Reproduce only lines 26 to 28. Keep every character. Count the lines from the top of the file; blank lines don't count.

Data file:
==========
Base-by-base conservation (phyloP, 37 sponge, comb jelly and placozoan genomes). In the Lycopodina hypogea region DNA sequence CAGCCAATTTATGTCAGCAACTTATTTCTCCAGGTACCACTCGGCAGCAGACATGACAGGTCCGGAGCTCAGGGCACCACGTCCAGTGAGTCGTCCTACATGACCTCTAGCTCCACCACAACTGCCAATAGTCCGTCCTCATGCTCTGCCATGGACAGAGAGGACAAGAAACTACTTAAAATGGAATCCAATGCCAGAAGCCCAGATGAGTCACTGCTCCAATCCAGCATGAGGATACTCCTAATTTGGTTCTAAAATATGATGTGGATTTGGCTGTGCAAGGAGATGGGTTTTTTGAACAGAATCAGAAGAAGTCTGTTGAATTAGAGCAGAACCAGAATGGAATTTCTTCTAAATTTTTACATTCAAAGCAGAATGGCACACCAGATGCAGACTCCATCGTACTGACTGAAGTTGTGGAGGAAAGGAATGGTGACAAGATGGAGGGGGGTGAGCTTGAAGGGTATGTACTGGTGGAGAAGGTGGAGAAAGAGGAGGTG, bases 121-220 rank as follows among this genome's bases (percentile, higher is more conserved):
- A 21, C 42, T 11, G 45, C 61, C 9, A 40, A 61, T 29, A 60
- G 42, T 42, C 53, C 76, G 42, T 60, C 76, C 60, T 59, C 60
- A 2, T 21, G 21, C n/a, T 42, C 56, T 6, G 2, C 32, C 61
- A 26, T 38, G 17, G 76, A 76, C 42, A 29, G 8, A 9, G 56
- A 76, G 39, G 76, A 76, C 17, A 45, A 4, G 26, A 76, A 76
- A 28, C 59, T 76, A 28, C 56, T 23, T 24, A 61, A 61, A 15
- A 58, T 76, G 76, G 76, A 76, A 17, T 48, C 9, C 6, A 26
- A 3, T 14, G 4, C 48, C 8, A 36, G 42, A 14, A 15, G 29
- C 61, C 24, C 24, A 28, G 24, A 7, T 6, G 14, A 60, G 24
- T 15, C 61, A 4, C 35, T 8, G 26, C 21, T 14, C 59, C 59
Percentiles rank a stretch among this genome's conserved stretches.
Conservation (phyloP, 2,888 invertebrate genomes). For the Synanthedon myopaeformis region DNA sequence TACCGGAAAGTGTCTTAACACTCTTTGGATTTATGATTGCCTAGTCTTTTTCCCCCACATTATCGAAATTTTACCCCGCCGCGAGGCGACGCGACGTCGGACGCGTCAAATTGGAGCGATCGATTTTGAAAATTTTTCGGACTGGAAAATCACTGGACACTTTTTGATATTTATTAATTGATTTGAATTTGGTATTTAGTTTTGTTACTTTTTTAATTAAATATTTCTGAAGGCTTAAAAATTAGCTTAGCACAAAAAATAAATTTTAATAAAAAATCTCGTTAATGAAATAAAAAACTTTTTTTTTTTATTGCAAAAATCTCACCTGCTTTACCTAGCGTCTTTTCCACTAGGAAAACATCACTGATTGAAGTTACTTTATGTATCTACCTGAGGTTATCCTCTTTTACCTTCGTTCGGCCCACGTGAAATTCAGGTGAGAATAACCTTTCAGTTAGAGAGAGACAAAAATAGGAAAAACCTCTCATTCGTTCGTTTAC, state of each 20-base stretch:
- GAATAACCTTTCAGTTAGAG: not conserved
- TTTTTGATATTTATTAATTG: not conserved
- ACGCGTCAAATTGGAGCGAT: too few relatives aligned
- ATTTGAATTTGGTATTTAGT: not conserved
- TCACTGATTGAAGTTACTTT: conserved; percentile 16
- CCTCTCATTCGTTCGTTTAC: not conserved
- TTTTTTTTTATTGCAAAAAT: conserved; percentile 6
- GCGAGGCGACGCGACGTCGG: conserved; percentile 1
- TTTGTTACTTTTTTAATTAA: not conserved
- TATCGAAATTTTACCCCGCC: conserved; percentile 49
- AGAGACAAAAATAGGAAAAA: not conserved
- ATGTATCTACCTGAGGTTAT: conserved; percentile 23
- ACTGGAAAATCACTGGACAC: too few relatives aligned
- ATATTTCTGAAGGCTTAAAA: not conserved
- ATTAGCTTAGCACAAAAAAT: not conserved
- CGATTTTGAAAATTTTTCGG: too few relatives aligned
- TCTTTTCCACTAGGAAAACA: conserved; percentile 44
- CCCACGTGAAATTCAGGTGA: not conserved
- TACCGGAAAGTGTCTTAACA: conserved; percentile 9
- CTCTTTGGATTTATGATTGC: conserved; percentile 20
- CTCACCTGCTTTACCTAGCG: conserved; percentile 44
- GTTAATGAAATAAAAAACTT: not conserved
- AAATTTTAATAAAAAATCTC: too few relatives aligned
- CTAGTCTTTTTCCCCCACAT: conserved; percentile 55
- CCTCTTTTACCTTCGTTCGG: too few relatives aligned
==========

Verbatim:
- ACTGGAAAATCACTGGACAC: too few relatives aligned
- ATATTTCTGAAGGCTTAAAA: not conserved
- ATTAGCTTAGCACAAAAAAT: not conserved